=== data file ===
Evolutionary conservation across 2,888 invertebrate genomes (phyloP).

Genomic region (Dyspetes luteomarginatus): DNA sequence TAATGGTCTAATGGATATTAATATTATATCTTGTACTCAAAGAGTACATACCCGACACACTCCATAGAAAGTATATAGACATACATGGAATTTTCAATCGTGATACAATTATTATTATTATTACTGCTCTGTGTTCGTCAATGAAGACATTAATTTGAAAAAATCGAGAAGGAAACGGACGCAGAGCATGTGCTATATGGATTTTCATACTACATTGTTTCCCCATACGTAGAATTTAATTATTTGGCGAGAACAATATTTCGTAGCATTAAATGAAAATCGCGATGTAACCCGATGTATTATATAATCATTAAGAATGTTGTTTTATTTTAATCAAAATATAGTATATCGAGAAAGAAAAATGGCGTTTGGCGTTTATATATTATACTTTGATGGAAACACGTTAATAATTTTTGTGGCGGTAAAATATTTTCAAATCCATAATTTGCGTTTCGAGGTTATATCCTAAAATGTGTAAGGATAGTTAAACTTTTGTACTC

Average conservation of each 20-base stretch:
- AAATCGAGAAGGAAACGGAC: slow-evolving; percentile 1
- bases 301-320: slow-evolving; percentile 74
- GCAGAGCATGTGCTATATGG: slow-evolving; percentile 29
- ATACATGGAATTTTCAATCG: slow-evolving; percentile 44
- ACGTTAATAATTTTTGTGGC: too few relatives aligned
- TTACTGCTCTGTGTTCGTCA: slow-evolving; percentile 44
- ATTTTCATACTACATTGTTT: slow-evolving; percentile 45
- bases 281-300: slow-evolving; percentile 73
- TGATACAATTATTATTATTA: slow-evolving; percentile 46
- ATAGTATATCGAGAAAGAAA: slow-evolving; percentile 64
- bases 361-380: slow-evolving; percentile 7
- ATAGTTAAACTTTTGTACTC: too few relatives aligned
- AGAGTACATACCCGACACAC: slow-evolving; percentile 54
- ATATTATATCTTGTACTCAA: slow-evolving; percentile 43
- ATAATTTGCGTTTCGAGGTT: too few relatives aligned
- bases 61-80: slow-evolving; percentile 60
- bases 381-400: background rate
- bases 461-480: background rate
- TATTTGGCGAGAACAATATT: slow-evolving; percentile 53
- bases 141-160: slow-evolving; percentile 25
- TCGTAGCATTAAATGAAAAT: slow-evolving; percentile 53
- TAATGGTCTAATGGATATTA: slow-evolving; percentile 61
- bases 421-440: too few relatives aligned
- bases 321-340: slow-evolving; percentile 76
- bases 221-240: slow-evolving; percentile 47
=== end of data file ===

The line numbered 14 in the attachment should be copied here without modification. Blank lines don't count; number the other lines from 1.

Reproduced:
- bases 361-380: slow-evolving; percentile 7